• Chinese 20th Century Art (Day  auction at Christies

    Sale 2725

    Chinese 20th Century Art (Day Sale)

    30 November 2009, Hong Kong

  • Lot 1379


    Price Realised  


    (WANG CHI-YUAN, 1893-1975)
    Fruit Basket; & San Francisco
    Fruit Basket: dated '8/73' (on the reverse)
    San Francisco: signed 'C.Y.' in Pinyin (lower right); inscribed and dated 'San Francisco ca.; 1941-5' in English (on the reverse)
    two watercolour on paper
    22.5 x 29.5 cm. (8 7/8 x 11 5/8 in.); 10.2 x 15.4 cm. (4 x 6 in.)
    Painted in 1973 & 1941-1945 (2)

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    From the 1920s to 1930s, Wang Jiyuan was an established oil painter and watercolourist in Shanghai. He participated in many activities in the Shanghai painting circle, actively popularizing the watercolour art and canvas art. He had taken up the post as professor and dean of studies in Western Painting at the Shanghai College of Fine Arts for about twelve years. In 1920, he joined the Tien Ma Society in Shanghai, an organization to promote Western style painting. In 1927, he founded Yi Yuan Painting Research Institute. Wang's efforts in exploring and promoting art had been widely praised in art circle. For example, he recommended Chen Cheng-Po to teach in Shanghai, and then helped Pan Yuliang organize 'China's First Female Solo Exhibition'. From then on, the name Pan Yuliang became well-known and was engaged by Xu Beihong to be lecturer at Central University's art department. In 1940, he left China for U.S.A. during the Sino-Japanese war, and established the School of Chinese Brushwork to promote Chinese watercolour painting and calligraphy. This Day sale presents a series of rare paintings in Chinese brush ink and watercolour by Wang which displays Wang's considerable facility with the medium.

    Wang's colour ink paintings are simple and vivacious, and the compositions are delicate and lively. Although his landscape paintings are not large in scale, he has managed to use the composition to accentuate the monumentality of mountain ranges. For example, in Mountain Seclusion, Soft White Clouds Hanging Around High Mountains and Waterside Seclusion (Lot 1380), he creates tiny scenes with figures and architectures to imply the spectacular view. The rolling mountains that seemingly extends beyond the picture frame also makes viewers believe the dynamism of their imposing manner. The sensation of "overlooking the autumn clouds, my spirit flies, facing the spring winds, my mind roams" comes out naturally. In his book Oriental Brushwork, Wang specifically mentions Soft White Clouds Hanging Around High Mountains. The cliffs and the cascade in between are created to guide viewers to imagine the more distant scenery. This is the major difference between the Chinese landscape paintings and that of the West: artists of Chinese landscape paintings would not rigidly adhere to realistic space but emphasize on the reconstruction of the entirety of the landscapes and the delivery of the messages implied.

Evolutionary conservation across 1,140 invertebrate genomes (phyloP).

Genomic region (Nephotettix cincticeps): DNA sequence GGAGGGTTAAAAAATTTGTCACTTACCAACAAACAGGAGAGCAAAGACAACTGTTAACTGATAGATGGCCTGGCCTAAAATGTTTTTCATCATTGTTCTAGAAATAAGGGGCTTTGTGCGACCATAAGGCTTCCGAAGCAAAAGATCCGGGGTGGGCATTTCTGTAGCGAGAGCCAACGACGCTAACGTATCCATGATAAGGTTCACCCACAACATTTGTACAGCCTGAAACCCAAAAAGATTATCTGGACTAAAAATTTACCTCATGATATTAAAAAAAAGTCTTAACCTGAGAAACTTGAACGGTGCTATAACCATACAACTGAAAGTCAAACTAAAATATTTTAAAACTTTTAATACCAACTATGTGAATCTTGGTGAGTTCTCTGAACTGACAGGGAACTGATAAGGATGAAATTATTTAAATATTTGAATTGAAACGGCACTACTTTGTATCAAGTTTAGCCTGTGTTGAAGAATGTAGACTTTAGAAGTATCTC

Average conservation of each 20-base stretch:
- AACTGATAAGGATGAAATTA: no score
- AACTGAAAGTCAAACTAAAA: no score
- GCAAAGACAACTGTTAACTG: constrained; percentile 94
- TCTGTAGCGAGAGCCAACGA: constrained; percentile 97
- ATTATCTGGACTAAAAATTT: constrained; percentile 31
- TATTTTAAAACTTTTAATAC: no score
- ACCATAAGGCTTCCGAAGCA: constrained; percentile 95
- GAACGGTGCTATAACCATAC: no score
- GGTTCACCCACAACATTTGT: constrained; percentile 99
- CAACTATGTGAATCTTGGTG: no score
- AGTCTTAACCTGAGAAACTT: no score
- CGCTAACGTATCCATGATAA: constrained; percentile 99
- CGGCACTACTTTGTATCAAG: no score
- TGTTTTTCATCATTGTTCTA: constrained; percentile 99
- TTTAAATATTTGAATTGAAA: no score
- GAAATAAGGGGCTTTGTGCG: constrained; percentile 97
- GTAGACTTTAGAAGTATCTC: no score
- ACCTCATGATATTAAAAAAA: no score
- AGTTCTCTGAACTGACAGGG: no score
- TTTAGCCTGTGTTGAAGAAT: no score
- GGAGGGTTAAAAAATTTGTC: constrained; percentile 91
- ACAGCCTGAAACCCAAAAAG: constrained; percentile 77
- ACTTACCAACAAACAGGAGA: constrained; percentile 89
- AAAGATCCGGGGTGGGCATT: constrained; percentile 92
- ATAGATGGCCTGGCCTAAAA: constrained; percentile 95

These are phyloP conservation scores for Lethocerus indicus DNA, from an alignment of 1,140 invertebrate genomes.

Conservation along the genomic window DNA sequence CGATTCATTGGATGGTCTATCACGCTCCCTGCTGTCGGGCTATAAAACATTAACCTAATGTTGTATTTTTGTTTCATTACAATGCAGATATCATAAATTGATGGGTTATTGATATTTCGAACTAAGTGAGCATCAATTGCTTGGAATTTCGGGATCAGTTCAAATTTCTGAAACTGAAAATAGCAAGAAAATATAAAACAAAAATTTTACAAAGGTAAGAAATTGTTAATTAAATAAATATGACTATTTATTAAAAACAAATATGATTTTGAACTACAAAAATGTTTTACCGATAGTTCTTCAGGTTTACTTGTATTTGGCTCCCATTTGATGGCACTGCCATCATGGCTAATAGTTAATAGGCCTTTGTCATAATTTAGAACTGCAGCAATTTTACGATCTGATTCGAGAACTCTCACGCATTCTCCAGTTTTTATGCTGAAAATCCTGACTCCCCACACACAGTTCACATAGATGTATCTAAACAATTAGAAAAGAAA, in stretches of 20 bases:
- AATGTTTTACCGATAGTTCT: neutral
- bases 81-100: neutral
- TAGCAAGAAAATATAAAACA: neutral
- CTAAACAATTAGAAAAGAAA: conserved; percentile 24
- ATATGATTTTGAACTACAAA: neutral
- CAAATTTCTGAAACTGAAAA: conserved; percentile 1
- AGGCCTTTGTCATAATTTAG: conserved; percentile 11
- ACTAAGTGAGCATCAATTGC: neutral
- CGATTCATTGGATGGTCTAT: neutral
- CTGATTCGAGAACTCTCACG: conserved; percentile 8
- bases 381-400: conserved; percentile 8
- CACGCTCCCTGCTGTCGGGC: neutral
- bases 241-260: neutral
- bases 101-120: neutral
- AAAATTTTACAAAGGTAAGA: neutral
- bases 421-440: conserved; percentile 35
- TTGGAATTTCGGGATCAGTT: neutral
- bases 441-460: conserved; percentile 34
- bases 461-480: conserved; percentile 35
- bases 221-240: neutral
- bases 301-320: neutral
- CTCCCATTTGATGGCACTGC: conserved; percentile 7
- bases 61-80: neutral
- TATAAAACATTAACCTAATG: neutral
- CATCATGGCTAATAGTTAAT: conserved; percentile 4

On the other hand, Riverside Village, Waterfall, Cherry Trees and Summer Magnolia feature a closer view. In Cherry Trees and Summer Magnolia (Lot 1381), meticulous depiction, colouring and wash techniques are applied; the colouring is elegant, and the branches are modeled in mogu style (colouring without contour lines) with areas applied in feibai strokes (leaving spots not covered with ink) which enhance the vigor. Wang has departed from the traditional composition of birds and flowers paintings, reminding viewers of the "decentralization" of the Western Abstraction. The Riverside Village and Waterfall, however, is reminiscent of the "corner-landscape" of the Southern Song, that no longer emphasizes the completeness of landscape. The featured partial views of landscapes are the inner world that Wang desires to express: The key is not to express the details but to convey the vision and to reveal the artist's temperament and spirit.

    Besides landscape paintings, the refined flowers and still life with fruits endowed with literati interest and taste are also Wang's frequently painted subject matters. White Flowers, Blossoms in Vase, Floral Chorus, Water Lily Blooming and Pond Splendor (Lot 1382) have respectively shown the different faces of flowers. To the Chinese, the term of "life drawing" means the mastery of "life" as well as "liveliness". The handling of light and shadow and the refinement of details are not the focus of a painting. Rather, artists would repetitively observe the objects, study their forms and inherent qualities, and then accurately depict their images. It has been a usual practice for the literati-painters to entrust the subject matters with meanings. For example, the purity of lotus flower and the painter's inscription of "delicacy" are full of symbolic meanings. The characteristic of the flower is used as a metaphor for the value praised by the artist. Fruit Basket and San Francisco (Lot 1379) are Wang's small artistic creations. Still life and landscape are the artist's frequent subject matters. With his skilled control of the water level in his medium, Wang demonstrate dexterity in both of his watercolour and Chinese ink paintings in which he achieves a multi-layering visual effect.


    Private Collection, USA